The first three albums remastered
Wire’s first three LPs chart an evolution that appears so accelerated, you typically only see its like displayed by rogue AI in sci-fi potboilers. In the space of three short years, the London quartet learned how to play their instruments, released one of the great major-label punk records, perfected the art of the obtuse pop song, and then left the orbit of rock’n’roll entirely. Wire’s tone could be lofty – arrogant, even. But their early music is also hugely generous, packed with unusual melodies, smart studio tricks, unusual concepts; a Wire song might be about swimming, or insects, or air travel, or something altogether more enigmatic and obscure.
This new raft of reissues collecting remastered versions of Wire’s first three LPs come in two flavours – as a run of single-disc editions that faithfully replicate the design scheme of the original release, and in expanded editions that add a host of extras. 1977’s Pink Flag is expanded to two CDs, while 1978’s Chairs Missing and 1979’s 154 grow to three discs apiece. Each is accompanied by an 80-page hardback book the size of a 7in single, which is filled with interviews and sleevenotes from Jon Savage and Graham Duff and excellent, mostly newly uncovered photos from official band photographer Annette Green.
Freshly remastered, the albums themselves still thrill. Pink Flag, oikish punk rock with a pack of Brian Eno’s Oblique Strategies cards in its back pocket. Chairs Missing, a hallucinatory blend of post-punk melody and art-school surrealism. And finally, 154: sophisticated, enigmatic, extremely European. Arguably, the least essential of these expanded editions is Pink Flag, if only because its additional content diverges least from that which made it to the final LP. The lion’s share of the bonus tracks are yielded from six demos that the group recorded for EMI, and while it’s interesting to hear work-in-progress takes on “Reuters” and “Ex Lion Tamer”, the elements – Colin Newman’s insouciant hooligan drawl, grinding electric guitars, Robert Grey’s drums beating like an angry metronome – remain broadly the same.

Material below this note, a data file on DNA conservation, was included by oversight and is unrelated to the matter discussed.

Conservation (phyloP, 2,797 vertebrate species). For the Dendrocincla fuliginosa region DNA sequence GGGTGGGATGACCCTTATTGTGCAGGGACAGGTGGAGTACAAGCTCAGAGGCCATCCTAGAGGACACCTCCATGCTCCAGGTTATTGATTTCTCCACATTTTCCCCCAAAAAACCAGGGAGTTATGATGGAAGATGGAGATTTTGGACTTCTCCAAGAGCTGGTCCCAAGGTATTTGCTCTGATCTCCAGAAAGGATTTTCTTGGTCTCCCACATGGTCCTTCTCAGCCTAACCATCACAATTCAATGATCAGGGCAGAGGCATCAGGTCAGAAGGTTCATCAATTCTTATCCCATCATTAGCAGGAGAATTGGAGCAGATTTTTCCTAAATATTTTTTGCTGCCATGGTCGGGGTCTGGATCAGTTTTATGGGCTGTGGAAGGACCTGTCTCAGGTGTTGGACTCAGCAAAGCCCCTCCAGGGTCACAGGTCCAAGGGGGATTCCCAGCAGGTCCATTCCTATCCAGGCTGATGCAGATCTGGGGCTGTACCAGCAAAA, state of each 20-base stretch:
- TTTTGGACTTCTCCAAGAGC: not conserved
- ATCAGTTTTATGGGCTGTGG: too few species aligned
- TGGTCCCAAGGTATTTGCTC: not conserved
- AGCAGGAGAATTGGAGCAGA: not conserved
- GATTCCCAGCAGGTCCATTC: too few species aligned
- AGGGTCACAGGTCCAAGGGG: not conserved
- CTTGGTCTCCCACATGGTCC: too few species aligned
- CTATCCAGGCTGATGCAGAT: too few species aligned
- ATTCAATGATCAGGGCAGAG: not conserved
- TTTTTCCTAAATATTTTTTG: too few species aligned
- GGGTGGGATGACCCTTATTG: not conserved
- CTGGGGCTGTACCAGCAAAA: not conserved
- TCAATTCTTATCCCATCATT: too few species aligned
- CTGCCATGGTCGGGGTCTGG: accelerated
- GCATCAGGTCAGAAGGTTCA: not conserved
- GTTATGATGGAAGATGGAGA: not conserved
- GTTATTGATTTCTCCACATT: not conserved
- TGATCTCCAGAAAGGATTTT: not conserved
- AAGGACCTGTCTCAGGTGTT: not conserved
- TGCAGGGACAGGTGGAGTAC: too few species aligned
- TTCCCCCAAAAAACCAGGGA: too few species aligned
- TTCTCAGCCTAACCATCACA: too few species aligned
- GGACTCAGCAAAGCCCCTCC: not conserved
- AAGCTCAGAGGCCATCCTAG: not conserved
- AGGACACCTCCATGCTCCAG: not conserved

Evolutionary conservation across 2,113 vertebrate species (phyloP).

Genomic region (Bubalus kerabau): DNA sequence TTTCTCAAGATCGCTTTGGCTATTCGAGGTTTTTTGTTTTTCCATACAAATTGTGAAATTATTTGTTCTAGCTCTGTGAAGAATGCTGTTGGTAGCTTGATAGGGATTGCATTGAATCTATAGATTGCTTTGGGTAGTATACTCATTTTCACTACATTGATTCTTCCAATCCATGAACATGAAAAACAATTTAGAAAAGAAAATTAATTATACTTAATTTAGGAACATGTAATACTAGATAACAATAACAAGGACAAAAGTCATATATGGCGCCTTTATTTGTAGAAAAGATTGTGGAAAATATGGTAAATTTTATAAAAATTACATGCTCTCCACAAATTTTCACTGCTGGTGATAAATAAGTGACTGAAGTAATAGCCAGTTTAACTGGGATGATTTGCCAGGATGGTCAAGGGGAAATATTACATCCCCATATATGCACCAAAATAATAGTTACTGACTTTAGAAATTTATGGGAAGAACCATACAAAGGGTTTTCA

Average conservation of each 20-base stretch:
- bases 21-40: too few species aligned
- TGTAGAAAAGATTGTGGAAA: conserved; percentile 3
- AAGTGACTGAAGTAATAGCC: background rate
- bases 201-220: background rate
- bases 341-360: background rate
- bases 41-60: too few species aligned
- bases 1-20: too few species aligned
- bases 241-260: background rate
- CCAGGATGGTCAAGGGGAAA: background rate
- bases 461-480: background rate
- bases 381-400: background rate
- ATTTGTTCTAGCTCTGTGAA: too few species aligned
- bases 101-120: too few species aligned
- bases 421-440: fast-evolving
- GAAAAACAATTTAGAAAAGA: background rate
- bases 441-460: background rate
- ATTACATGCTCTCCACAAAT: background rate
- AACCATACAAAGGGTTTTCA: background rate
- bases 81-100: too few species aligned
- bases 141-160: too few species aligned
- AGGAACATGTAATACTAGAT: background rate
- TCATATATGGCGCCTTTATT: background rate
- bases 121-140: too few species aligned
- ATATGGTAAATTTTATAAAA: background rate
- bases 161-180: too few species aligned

Chairs Missing is where things get interesting. This was Wire’s flowering as a studio group, marking their first real experimentation with sequencers and synths. In Graham Duff’s informative sleevenotes, he quotes Newman talking about “the dream sequence”, band parlance for the moments where a song got suddenly, psychedelically, strange – a tactic he points to in “Sand In My Joints”, the vocal debut of bassist Graham Lewis. A very substantial 32 bonus tracks explore the album’s fastidious groundwork. It’s fascinating to see some of the finished LP’s more outré, synthesised pieces delivered as Pink Flag-style thrashes. There are also a handful of demos that remained tantalisingly undeveloped – angular new-wave charges like “Culture Vultures” and “It’s The Motive” prove Wire were discarding the sort of material other bands would hold close. Mind you, nothing was entirely forgotten. Another demo here, “Underwater Experiences”, finally found finished form on 2013’s Change Becomes Us.
Come 154, Wire had exchanged their punky pop-art concision for something more open-ended and conceptual, with multiple – and often competing – voices in play. The demo material proves just how profoundly they – aided by producer Mike Thorne – would reshape songs in the studio. “The Other Window” began life as a familiar punky thrash, Newman relating an existentially gloomy tale of a foreign train journey (“The seat was hard/The carriage fetid…”). By the time it made it to 154 itself, though, it had become a haunting soundscape with a sombre spoken-word vocal by Bruce Gilbert and drums looped in from another album track, “Single KO”. It wasn’t all about queering the pitch, though: the demos of “A Mutual Display” and “Map Ref. 41°N 93°W” – a dazzling airborne travelogue that became the album’s first single – show how Wire had become adept at using the studio to transform already finely wrought songs.
Additional here are a handful of tracks released around and just after 154, when they had been released from their EMI deal. “A Question Of Degree” and “Our Swimmer” are poppier than almost anything on 154, showing off the band’s interest in forward propulsion. The abrasive, noise-strafed “Former Airline” gives a glimpse of the difficult territory Wire would venture into in the ’80s, while “Go Ahead” turns an arch sarcasm to the music industry that had tried – and failed – to market a band as innovative and unusual as Wire. Even today, 40 years after these records were released, they still have the capacity to bewilder. But if listening to Wire can sometimes make you feel like you’re struggling to keep pace, it’s still a thrill to follow in their slipstream.
The July 2018 issue of Uncut is now on sale in the UK – with Public Image Ltd on the cover in the UK and Johnny Cash overseas. Elsewhere in the issue, you’ll find exclusive new interviews with Ray Davies, Father John Misty, Pink Floyd, Mazzy Star, Sleaford Mods, Neko Case and many more. Our free CD showcases 15 tracks of this month’s best new music, including Father John Misty, Neko Case, Natalie Prass, Melody’s Echo Chamber, Rolling Blackouts Coastal Fever and Jon Hassell.
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